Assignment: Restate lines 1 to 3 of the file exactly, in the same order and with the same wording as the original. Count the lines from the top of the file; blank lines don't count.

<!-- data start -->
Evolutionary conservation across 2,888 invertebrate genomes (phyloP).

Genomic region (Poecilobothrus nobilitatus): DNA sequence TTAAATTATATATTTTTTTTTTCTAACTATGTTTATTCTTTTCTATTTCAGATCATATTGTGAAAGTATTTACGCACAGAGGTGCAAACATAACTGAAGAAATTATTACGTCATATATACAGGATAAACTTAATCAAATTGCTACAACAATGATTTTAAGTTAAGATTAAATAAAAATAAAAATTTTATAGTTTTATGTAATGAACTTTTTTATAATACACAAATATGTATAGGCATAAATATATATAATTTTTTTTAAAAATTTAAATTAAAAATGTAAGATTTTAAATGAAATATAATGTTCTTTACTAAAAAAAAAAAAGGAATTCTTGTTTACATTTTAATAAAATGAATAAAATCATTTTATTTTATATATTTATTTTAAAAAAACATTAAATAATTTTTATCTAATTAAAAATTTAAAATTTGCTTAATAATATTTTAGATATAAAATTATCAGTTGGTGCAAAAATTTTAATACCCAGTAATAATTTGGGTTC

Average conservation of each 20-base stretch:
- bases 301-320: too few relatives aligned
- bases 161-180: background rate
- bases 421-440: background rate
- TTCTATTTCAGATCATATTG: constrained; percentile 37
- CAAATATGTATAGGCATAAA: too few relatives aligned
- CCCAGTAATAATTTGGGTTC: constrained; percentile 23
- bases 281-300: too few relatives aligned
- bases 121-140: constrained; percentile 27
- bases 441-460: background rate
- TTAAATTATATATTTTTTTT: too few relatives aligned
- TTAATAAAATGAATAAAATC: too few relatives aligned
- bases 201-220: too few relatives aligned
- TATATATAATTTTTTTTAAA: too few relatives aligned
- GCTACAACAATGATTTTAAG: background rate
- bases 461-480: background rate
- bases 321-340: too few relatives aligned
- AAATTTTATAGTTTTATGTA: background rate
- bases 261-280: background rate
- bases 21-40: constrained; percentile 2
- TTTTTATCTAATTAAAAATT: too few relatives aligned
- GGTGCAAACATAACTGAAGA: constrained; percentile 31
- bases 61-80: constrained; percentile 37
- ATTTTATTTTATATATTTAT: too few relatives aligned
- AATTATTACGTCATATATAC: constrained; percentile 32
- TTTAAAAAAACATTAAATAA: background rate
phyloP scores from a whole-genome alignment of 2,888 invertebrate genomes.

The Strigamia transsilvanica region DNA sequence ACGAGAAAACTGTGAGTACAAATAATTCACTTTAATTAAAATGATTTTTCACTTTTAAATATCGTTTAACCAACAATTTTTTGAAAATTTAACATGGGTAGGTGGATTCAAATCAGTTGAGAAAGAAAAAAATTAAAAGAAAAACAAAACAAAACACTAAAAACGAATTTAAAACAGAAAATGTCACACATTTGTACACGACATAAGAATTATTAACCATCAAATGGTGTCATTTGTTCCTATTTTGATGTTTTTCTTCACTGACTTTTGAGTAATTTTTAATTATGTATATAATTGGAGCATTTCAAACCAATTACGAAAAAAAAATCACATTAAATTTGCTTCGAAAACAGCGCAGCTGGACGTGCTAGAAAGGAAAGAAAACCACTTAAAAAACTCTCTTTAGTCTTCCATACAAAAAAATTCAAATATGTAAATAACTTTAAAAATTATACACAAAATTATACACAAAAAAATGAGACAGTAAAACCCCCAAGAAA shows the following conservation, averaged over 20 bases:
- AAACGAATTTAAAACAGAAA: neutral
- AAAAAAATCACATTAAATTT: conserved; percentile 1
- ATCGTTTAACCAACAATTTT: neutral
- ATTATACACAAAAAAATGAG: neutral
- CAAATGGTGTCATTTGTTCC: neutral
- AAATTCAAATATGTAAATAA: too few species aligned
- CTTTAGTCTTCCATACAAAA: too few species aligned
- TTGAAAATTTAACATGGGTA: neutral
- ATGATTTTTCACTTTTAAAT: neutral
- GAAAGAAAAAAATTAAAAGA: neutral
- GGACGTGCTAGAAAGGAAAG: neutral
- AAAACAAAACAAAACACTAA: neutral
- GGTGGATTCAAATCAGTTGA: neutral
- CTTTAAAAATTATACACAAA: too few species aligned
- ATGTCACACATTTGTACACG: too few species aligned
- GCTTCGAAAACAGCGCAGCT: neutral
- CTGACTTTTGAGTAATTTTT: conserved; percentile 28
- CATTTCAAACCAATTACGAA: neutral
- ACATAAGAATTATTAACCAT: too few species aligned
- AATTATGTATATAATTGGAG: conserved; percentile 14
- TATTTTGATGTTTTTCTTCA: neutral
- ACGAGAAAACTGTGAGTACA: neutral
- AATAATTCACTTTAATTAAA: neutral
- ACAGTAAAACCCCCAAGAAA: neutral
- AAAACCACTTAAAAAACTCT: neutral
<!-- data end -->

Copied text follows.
Evolutionary conservation across 2,888 invertebrate genomes (phyloP).

Genomic region (Poecilobothrus nobilitatus): DNA sequence TTAAATTATATATTTTTTTTTTCTAACTATGTTTATTCTTTTCTATTTCAGATCATATTGTGAAAGTATTTACGCACAGAGGTGCAAACATAACTGAAGAAATTATTACGTCATATATACAGGATAAACTTAATCAAATTGCTACAACAATGATTTTAAGTTAAGATTAAATAAAAATAAAAATTTTATAGTTTTATGTAATGAACTTTTTTATAATACACAAATATGTATAGGCATAAATATATATAATTTTTTTTAAAAATTTAAATTAAAAATGTAAGATTTTAAATGAAATATAATGTTCTTTACTAAAAAAAAAAAAGGAATTCTTGTTTACATTTTAATAAAATGAATAAAATCATTTTATTTTATATATTTATTTTAAAAAAACATTAAATAATTTTTATCTAATTAAAAATTTAAAATTTGCTTAATAATATTTTAGATATAAAATTATCAGTTGGTGCAAAAATTTTAATACCCAGTAATAATTTGGGTTC

Average conservation of each 20-base stretch: